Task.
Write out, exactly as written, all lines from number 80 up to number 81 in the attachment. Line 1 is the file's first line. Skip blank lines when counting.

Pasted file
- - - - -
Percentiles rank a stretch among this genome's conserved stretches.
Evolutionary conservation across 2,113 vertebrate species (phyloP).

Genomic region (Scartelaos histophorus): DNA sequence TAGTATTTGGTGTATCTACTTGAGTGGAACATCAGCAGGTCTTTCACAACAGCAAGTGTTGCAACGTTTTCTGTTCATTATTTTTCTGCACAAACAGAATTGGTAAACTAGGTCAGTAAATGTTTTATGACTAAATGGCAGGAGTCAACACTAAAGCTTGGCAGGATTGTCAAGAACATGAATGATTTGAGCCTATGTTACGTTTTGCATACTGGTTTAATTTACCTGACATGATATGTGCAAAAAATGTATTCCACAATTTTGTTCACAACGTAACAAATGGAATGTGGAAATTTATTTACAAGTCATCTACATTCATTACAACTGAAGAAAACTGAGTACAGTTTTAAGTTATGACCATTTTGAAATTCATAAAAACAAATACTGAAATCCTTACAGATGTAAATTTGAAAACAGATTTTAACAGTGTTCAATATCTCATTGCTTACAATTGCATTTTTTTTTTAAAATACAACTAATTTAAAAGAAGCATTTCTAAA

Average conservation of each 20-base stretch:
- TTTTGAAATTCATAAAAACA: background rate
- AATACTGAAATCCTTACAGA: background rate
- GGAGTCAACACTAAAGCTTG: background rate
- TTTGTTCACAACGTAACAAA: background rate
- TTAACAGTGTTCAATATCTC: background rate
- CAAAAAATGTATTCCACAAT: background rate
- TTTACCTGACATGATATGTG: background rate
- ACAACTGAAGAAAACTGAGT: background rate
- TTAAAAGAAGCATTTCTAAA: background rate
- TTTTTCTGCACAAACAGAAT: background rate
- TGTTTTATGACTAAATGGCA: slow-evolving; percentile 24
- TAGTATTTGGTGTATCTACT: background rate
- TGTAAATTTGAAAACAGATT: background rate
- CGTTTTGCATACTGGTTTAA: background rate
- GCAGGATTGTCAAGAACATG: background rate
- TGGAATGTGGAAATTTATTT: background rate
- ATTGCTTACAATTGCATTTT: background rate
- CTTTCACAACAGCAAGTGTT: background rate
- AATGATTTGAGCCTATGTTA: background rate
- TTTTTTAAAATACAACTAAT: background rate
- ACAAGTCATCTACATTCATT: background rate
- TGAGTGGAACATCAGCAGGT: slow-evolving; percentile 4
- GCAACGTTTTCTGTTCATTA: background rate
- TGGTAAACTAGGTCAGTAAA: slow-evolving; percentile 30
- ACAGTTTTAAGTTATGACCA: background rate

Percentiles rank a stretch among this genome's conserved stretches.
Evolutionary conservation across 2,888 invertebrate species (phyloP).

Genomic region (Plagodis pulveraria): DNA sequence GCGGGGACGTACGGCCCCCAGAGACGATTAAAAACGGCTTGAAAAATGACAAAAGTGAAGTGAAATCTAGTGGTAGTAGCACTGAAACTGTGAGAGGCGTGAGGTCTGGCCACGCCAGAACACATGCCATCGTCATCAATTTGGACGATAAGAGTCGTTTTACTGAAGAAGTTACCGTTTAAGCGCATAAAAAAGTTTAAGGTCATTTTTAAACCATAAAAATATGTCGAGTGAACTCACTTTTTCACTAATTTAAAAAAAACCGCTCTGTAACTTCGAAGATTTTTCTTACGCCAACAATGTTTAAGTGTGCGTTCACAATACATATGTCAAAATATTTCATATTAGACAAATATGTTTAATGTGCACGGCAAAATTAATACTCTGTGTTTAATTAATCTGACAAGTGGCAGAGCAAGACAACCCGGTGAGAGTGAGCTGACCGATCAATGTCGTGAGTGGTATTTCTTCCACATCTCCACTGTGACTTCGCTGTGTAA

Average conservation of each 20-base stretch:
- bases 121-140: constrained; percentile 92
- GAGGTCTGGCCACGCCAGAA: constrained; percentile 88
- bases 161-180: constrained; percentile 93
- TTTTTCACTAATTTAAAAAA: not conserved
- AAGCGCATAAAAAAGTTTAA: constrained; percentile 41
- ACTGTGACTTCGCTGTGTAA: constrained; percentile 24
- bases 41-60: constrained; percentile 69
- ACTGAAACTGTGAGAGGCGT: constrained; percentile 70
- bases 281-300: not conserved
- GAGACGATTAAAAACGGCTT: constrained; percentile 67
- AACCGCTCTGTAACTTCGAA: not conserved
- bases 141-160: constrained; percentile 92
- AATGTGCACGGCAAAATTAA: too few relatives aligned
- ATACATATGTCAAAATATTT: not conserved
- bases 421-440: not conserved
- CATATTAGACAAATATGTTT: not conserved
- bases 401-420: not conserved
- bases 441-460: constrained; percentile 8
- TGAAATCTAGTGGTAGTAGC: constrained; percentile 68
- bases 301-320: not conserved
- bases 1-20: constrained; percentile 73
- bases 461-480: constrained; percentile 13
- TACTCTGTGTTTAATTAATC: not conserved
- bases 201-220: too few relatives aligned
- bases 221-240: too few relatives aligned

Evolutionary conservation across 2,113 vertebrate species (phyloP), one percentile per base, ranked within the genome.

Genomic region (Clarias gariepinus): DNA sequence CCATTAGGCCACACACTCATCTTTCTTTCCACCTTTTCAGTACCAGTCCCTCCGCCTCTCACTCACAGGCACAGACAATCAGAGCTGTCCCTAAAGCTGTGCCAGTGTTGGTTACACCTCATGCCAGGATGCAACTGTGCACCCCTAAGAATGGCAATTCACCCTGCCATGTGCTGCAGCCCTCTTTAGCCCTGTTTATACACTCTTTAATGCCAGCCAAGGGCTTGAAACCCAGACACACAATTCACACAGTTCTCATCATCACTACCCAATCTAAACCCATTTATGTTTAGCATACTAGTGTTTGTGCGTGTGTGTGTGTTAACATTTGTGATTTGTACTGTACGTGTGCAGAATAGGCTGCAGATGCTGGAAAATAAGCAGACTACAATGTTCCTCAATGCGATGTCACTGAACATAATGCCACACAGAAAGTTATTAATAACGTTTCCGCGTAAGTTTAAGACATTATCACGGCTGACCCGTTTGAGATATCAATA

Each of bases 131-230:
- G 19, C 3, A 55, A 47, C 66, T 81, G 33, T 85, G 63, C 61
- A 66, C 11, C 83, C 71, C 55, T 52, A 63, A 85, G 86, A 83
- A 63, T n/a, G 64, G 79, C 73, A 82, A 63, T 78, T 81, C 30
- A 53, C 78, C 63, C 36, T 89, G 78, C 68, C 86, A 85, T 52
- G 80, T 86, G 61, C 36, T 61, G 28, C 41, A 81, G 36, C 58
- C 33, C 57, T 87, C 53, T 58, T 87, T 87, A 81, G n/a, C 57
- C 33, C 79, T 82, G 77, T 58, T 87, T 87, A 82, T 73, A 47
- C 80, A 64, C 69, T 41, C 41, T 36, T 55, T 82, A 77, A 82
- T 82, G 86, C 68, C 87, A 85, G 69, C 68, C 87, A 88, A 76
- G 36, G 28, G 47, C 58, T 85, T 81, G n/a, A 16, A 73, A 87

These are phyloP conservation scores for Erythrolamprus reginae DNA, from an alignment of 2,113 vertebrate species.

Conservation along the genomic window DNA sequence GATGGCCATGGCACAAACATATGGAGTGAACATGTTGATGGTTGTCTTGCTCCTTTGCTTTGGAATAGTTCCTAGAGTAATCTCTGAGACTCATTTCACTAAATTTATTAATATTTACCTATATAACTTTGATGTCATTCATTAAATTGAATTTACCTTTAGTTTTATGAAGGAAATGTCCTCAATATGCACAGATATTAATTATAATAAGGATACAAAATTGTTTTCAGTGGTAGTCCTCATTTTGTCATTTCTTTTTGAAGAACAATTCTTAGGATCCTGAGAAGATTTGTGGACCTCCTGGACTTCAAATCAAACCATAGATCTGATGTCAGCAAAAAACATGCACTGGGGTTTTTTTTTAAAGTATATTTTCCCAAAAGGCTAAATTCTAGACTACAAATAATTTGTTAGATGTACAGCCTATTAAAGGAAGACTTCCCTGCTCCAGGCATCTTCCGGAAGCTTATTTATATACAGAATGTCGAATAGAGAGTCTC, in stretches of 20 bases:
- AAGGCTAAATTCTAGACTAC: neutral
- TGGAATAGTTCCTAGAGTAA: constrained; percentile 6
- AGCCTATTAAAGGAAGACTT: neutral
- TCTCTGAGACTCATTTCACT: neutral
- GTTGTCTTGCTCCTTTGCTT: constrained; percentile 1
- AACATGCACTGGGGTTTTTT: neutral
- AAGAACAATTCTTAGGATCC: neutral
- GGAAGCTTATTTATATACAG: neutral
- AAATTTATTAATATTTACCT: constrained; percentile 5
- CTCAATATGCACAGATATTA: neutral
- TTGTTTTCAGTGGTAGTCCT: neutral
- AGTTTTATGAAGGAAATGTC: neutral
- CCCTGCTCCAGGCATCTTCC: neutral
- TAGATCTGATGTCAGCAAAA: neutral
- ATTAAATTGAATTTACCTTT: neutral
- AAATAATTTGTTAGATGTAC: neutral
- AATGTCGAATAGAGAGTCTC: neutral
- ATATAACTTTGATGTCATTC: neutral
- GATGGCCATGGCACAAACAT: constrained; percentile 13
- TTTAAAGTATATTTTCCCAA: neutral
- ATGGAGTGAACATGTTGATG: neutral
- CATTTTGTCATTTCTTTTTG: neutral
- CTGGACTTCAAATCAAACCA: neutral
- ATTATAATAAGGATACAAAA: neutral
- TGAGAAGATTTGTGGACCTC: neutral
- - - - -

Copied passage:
- AAGAACAATTCTTAGGATCC: neutral
- GGAAGCTTATTTATATACAG: neutral